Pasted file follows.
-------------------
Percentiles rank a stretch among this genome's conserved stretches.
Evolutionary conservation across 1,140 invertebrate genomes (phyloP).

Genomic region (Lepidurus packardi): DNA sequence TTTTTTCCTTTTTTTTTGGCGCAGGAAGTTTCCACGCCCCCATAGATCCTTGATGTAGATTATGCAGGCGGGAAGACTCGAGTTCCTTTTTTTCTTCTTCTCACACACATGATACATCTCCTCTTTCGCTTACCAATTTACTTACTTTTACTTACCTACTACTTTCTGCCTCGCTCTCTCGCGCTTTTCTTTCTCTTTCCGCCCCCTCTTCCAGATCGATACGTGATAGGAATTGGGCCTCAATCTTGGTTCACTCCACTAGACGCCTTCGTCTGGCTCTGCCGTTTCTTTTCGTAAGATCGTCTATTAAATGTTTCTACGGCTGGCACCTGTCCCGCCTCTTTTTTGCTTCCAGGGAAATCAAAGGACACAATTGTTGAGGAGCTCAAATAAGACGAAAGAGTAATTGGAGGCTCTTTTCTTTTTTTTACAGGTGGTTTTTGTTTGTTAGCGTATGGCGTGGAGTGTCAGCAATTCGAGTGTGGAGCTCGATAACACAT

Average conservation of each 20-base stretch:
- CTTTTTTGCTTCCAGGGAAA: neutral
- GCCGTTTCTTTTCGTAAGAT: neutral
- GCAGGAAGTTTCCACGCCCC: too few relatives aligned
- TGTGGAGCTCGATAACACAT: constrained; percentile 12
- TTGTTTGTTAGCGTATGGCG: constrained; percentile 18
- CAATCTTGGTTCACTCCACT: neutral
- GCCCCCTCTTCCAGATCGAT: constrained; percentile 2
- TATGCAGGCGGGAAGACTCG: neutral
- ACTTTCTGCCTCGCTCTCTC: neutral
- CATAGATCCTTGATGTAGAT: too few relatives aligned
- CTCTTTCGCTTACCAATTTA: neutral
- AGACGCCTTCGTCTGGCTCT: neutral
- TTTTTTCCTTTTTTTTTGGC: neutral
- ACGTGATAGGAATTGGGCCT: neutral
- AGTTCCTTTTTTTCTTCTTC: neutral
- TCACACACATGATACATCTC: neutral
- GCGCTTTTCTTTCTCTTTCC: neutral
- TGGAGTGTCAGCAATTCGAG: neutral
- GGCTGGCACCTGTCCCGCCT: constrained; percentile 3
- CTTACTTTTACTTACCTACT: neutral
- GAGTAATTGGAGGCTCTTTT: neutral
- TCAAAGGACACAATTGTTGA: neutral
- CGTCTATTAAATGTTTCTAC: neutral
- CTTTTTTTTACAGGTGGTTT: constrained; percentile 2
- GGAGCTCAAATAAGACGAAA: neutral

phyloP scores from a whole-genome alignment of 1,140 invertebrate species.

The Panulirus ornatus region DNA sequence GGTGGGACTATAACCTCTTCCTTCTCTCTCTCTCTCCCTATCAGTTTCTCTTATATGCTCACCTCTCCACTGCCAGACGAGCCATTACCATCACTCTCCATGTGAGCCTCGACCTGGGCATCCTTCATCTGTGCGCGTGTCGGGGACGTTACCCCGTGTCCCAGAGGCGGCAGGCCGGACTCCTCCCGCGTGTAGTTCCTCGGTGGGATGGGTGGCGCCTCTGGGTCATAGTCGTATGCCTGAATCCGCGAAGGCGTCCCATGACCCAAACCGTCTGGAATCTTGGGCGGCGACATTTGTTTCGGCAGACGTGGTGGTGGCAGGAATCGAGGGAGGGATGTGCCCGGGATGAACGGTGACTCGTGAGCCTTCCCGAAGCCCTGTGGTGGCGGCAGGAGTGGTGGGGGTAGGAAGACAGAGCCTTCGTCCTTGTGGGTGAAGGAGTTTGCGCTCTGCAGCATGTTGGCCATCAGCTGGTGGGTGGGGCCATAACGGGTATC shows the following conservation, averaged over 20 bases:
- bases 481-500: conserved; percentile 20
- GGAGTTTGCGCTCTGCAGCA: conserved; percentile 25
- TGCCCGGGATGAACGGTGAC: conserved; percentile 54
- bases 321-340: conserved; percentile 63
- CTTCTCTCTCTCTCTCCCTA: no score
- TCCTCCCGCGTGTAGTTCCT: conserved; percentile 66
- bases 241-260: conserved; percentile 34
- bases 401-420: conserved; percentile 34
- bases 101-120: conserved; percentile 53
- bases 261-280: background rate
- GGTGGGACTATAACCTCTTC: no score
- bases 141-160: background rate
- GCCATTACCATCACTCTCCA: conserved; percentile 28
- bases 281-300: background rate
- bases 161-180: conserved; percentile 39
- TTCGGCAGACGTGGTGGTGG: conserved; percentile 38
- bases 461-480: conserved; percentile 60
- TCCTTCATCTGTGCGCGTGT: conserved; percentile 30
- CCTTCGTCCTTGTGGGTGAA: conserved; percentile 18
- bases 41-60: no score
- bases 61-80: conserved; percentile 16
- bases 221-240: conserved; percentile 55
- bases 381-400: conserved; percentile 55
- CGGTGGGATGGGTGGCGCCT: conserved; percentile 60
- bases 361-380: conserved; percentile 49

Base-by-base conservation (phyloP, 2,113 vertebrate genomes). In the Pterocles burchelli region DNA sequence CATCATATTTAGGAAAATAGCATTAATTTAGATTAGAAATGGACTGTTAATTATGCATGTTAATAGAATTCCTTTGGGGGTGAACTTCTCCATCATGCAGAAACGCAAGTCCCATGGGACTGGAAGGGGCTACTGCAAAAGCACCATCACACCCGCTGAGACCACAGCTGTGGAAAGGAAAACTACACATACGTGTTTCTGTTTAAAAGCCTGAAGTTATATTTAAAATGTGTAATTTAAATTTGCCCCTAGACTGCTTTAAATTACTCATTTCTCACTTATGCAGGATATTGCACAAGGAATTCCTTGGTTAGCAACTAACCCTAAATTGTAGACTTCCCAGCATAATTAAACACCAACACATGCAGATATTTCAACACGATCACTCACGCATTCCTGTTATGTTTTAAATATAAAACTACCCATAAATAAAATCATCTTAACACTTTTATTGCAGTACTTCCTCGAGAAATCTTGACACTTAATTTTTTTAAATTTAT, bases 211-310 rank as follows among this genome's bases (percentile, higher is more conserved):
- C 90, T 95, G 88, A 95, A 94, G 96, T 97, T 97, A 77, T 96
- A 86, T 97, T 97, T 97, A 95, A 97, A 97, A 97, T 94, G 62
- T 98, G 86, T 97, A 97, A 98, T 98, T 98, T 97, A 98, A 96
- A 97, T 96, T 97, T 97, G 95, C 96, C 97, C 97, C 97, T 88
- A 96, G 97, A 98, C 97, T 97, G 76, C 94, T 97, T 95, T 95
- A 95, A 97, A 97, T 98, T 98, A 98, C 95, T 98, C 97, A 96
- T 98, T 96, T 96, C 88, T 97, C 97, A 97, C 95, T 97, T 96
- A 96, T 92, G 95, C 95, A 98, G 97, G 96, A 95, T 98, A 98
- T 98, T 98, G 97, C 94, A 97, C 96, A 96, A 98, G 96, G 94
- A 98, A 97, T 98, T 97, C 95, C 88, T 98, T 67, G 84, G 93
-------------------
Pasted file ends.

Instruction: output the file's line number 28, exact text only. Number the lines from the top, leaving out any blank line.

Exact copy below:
- CTTTTTTTTACAGGTGGTTT: constrained; percentile 2